Standing was difficult for the 78-year-old Charles Redd, but getting everyone else out of their seats was easy.
Mayor Tom Henry honored the former city councilman Friday with his inaugural Key to the Fort award.
“Charles has been a tireless advocate for equality and democracy in Fort Wayne and beyond,” Henry said.
The mayor said the inspiration for the award came from the governor’s Sagamore of the Wabash honor, which his father received. He said the city should have a similar award, and he could think of no better person than Redd to get the first one.
Redd said he was humbled by the honor and the rousing reception by more than 50 friends and city workers. He said it was unusual to be recognized for doing “ordinary things” that should be done anyway. The Detroit native said the recognition doesn’t mean his work is done.
“Keep up the good work. I’m not stopping. I’m just beginning,” he told the crowd.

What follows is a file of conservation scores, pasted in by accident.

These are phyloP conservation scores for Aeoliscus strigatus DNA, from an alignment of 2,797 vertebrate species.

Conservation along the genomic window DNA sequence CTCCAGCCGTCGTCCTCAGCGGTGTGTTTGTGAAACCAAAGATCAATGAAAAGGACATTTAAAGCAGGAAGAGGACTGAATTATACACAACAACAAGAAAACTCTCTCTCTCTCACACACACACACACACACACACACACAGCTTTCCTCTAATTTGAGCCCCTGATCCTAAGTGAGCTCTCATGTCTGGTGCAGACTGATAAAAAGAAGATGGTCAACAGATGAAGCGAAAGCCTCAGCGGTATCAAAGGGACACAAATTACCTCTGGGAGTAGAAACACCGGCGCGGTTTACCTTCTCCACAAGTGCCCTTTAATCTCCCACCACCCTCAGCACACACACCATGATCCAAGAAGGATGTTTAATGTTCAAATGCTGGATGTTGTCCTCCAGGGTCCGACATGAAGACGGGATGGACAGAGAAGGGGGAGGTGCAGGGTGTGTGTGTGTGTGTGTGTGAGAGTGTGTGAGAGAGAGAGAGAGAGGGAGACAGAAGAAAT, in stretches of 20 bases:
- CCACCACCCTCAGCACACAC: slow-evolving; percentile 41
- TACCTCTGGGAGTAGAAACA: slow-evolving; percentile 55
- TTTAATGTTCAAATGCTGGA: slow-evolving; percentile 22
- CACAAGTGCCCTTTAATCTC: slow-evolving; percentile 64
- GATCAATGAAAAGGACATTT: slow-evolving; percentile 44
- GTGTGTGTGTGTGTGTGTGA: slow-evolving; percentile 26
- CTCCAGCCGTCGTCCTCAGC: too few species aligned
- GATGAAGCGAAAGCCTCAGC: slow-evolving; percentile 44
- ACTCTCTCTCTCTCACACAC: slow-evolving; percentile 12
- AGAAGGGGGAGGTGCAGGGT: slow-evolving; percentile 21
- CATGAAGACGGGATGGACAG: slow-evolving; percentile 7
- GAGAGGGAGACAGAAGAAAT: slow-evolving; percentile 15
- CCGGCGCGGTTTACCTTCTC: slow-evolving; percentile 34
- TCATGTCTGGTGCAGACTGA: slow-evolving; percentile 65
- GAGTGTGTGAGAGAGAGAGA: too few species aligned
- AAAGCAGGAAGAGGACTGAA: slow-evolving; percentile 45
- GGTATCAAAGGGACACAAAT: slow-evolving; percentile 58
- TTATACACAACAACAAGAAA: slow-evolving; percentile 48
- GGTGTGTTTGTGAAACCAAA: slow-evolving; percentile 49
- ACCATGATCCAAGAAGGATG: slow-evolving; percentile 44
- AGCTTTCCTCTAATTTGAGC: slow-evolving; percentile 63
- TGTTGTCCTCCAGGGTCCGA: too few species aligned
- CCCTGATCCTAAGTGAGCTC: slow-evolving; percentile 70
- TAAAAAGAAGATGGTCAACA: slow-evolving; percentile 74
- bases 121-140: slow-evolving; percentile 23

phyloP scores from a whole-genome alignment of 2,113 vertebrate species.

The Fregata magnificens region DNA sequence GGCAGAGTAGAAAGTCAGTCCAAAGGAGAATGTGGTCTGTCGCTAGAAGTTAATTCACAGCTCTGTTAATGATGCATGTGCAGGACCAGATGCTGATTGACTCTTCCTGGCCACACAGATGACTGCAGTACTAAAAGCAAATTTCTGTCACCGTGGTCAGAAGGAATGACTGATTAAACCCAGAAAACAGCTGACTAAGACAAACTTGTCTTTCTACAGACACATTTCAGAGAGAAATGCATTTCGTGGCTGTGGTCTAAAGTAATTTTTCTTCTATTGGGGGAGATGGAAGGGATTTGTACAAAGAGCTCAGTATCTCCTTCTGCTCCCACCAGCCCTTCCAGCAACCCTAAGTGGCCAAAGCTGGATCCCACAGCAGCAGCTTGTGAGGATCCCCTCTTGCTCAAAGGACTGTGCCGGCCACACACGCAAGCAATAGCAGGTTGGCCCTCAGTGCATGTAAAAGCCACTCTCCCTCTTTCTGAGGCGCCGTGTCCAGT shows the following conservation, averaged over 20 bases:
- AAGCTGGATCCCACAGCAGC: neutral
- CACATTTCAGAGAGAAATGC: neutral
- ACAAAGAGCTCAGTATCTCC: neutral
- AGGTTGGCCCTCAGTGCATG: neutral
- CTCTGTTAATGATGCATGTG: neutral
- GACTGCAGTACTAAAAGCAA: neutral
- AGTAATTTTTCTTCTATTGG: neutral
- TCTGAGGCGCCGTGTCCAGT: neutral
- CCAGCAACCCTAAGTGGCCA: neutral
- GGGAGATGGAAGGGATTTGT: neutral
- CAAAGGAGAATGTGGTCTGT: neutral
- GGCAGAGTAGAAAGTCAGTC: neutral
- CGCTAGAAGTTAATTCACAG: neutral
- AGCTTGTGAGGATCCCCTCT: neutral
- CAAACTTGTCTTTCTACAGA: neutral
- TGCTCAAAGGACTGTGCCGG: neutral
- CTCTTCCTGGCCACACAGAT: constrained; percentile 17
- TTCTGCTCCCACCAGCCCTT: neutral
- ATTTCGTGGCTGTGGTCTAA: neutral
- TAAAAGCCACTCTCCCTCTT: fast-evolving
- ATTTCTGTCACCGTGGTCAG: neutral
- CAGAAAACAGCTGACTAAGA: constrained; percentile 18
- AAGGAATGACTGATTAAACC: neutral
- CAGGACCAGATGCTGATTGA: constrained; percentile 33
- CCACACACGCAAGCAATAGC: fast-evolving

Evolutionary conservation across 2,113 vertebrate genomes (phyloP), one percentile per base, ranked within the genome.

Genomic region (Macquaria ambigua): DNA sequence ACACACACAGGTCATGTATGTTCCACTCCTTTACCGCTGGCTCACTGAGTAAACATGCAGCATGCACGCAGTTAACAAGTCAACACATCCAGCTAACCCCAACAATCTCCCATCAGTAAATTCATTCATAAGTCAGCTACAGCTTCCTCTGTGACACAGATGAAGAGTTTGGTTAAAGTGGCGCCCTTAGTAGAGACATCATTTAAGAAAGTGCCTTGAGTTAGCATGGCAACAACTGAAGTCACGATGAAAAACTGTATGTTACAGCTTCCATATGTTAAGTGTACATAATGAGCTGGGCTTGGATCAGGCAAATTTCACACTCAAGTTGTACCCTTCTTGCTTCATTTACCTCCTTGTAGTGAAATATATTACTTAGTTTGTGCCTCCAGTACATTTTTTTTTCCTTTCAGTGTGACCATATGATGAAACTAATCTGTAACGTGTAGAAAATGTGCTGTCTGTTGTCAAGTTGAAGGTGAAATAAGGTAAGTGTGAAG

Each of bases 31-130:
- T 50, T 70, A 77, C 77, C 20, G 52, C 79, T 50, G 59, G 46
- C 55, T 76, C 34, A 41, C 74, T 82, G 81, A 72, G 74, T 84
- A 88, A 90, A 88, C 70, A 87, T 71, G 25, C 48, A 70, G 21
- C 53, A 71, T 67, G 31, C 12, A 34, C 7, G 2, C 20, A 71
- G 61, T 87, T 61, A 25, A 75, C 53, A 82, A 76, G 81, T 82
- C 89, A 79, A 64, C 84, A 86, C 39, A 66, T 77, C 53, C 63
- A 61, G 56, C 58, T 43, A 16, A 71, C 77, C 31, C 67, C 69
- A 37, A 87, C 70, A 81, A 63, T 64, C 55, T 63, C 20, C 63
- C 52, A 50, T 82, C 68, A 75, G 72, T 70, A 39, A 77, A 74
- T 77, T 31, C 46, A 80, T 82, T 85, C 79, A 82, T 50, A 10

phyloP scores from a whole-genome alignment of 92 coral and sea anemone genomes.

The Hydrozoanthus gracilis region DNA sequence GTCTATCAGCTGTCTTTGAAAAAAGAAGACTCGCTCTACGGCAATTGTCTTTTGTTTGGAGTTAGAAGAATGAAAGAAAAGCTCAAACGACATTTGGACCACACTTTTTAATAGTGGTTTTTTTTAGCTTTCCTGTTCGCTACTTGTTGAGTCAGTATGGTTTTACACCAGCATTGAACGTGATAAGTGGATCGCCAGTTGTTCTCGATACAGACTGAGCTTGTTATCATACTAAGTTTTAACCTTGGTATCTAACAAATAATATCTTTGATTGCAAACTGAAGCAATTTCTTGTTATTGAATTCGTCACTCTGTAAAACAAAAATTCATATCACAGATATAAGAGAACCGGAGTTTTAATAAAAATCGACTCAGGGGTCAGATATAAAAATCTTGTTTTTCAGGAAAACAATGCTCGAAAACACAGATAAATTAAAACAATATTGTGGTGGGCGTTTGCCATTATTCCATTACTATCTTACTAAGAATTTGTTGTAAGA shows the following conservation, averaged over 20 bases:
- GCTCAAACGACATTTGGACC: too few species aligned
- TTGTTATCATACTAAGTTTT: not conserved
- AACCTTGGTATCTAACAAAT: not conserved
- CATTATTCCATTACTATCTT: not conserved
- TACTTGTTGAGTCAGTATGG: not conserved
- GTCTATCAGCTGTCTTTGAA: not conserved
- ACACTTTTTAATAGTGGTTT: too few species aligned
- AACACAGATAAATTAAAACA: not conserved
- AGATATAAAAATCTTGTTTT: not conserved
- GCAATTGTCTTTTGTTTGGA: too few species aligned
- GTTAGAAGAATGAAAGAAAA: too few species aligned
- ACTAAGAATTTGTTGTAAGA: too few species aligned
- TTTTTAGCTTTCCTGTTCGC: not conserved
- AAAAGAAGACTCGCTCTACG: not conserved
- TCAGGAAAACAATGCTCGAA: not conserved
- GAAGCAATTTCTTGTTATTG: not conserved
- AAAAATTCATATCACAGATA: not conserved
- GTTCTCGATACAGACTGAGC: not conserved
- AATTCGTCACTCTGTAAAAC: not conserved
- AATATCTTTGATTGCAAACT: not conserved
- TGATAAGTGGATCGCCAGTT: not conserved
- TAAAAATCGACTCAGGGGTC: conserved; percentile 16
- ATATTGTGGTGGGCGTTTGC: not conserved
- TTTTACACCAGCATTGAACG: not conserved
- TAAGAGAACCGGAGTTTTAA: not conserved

In a proclamation, Henry touted Redd’s contributions to the city, saying he served the Fort Wayne Urban League, the local NAACP and many other organizations. Redd also served on the council with Henry for eight years, from 1984 to 1992. Henry said he remembered working with Redd on a failed effort to get gun controls in the city, saying Redd was vehement in his convictions to help make the community safer.
The award announcement came a few weeks after Henry was criticized by Councilman Glynn Hines, D-6th, for not promoting diversity within his administration. Both Hines and Redd are black. Rachel Blakeman, spokeswoman for Henry, said the award had nothing to do with that controversy. She said she was aware Redd would be honored this spring, and Henry said the physical award was being built since July.
Redd was honored with a hand-forged replica of the iron key that was used at the actual Fort Wayne in the days of Anthony Wayne. It is set on a base of wood from the original St. Vincent’s Church at Wallen and Old Auburn roads.
Henry said he would periodically give the award to people who exemplify Fort Wayne, and he hoped future mayors would continue the tradition.